William Henry Holmes : biography
William Henry Holmes (December 1, 1846 – April 20, 1933) was an American explorer, anthropologist, archaeologist, artist, scientific illustrator, cartographer, geologist and museum curator and director.
Born near the headwaters of Short Creek in Harrison County, Ohio, Holmes graduated from McNeely Normal College in 1870 and briefly went into teaching. In 1871, he went to Washington, D.C., to study art under Theodore Kaufmann. His talent soon came to the attention of the scientists at the Smithsonian Institution, notably Fielding Bradford Meek. In 1872, Holmes became an artist/topographer with the government survey of Ferdinand Vandeveer Hayden. He first trip out West was to the newly established Yellowstone National Park. During the 1870s, Holmes gained a national reputation as a scientific illustrator, cartographer, and pioneering archaeologist and geologist--his work on the laccolith influenced Grove Karl Gilbert's own work on the same. In the field, Holmes worked closely with the photographer William H. Jackson and back in Washington he helped produce Hayden's great achievement, the Geological and Geographical Atlas of Colorado, And Portions of Adjacent Territory (1877, 1881). After the Hayden Survey was absorbed into the U.S. Geological Survey in 1879, Holmes went to Munich, Germany, to further his art studies under Frank Duveneck and to take lessons in "museum making" from Adolphe B. Meyer of Dresden's Anthropology Museum. On Holmes's return to the U.S., he was hired by the Geological Survey and assigned to Clarence Dutton as a geologist and illustrator. Holmes illustrated the atlas for Dutton's Tertiary History of the Grand Canyon District (1882); his triptych panorama of the Grand Canyon from Point Sublime is a masterpiece of American scientific illustration. He was also a noted mountain climber, and a peak in Yellowstone National Park, Mount Holmes, was named in his honor. In 1875, Holmes began studying the remains of the Ancestral Pueblo culture in the San Juan River region of Utah. His models of ancient Indian ruins were a sensation at the Centennial International Exhibition in Philadelphia. Holmes became particularly interested in prehistoric pottery and shell art, producing the published works of "Art in Shell of the American Indians (1883)" and "Pottery of the Ancient Pueblos (1886)". He expanded these studies to include textiles, and he became well known as an expert in both ancient and existing arts produced by Native Americans of the Southwest.
Holmes left the Geological Survey in 1889 to become an archaeologist with the Smithsonian Institution's Bureau of American Ethnology. He left Washington temporarily, from 1894 to 1897, to serve as curator of anthropology at the Field Columbian Museum. He returned to the Smithsonian in 1897 to serve as head curator of anthropology at the U.S. National Museum. From 1902 to 1909 he served as Chief (i.e. director) of the Bureau of American Ethnology, succeeding John Wesley Powell. During this period he studied the Etowah Indian Mounds of the Mississippian culture in Georgia, and in 1903, he published his Synthesis of Pottery. In 1910, he became chairman of the Division of Anthropology of the U.S. National Museum. In 1920, Holmes became the director of National Gallery of Art (now the Smithsonian American Art Museum), where he assembled exhibits of Indian arts from the Northwest Coast. He published many works on archæological and anthropological subjects. He edited geological publications, including Hayden's Atlas of Colorado and the eleventh and twelfth reports of the Geological Survey. His books include: "Handbook of Aboriginal American Antiquities" (1919).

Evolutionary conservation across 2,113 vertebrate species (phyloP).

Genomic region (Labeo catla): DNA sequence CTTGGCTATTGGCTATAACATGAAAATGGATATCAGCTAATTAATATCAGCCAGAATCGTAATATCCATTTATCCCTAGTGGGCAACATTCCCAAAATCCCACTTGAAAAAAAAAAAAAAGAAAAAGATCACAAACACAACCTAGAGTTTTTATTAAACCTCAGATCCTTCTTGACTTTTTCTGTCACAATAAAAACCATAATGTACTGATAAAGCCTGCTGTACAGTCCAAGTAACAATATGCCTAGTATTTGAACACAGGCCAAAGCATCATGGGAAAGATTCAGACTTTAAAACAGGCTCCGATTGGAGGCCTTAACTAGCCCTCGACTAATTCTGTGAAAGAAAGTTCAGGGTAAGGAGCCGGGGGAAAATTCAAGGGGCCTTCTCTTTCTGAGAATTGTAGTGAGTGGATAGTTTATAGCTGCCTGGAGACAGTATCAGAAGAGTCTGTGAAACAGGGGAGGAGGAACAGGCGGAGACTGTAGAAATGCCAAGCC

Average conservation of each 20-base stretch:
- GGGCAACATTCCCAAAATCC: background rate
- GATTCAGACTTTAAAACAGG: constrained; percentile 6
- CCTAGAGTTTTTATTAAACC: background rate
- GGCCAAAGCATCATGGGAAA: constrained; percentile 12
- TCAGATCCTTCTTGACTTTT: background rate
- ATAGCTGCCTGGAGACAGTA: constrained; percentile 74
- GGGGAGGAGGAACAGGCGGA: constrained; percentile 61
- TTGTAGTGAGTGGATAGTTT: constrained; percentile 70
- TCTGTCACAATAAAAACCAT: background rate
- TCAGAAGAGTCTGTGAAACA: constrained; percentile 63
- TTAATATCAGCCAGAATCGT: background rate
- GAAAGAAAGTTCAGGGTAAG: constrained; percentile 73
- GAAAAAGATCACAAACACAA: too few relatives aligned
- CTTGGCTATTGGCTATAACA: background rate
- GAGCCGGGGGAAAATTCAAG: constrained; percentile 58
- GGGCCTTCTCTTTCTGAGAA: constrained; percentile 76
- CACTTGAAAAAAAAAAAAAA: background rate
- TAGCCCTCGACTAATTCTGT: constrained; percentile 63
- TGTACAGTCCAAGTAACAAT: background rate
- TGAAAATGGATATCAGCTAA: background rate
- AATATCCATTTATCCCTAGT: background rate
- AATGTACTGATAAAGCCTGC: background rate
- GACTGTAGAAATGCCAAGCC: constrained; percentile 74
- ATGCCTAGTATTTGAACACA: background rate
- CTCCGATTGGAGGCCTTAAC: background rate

File:Grand Canyon at the foot of the Toroweap - looking east, William Henry Holmes.png|Grand Canyon at the foot of the Toroweap - looking east, sheet VI, in Clarence E. Dutton, The Tertiary History of the Grand Cañon District (Holmes, 1882) File:Duttonnp000086AAA2.jpg|Panorama from Point Sublime, illustration of the Grand Canyon by Holmes, published in Clarence E. Dutton, The Tertiary History of the Grand Cañon District (1882), sheet XV. File:Holmes_1877_Kanab_Desert_dut0035b.jpg|Sunset on the Kanab Desert. From the brink of the Permian Cliff - a Permian butte in the foreground, the Vermillion Cliffs in the distance, and the Jurassic white sandstone in the extreme background. Grand Canyon District, Mohave County, Arizona. (Holmes, 1877)
- Fernlund, Kevin Jon. William Henry Holmes and the Rediscovery of the American West. Albuquerque: University of New Mexico Press, 2000. ISBN 0-8263-2127-5.
Published works by Holmes include:
- "]: Sixth Annual Report of the Bureau of American Ethnology to the Secretary of the Smithsonian Institution 1884-1885, Government Printing Office, Washington, 1888, 187 pages
- : Thirteenth Annual Report of the Bureau of American Ethnology to the Secretary of the Smithsonian Institution 1891-1892, Government Printing Office, Washington, 1896 pages 3–46.
- Natural History of Flaked Stone Implements. In Memoirs of the International Congress of Anthropology, edited by C. S. Wake, pp. 120–139. Schulte, Chicago, Il. (1894)
- Archaeological Studies among the Ancient Cities of Mexico (1895)
- Stone Implements of the Potomac-Chesapeake Tidewater Province. In Bureau of American Ethnology Annual Report, pp. 13–152. vol. 15. Government Printing Office, Washington, D.C. (1897)
- Random Records of a Lifetime, 1846-1931: Cullings, largely personal, from the scrap heap of three score years and ten, devoted to science, literature and art. 1932. Description: 21 v. in 22. illus. (mounted, part col.) clippings, letters. 27 cm. Held in the American Art Portrait Gallery Rare Book Collection.
In countries which are located near sea coasts, sea food is an important part of national cuisine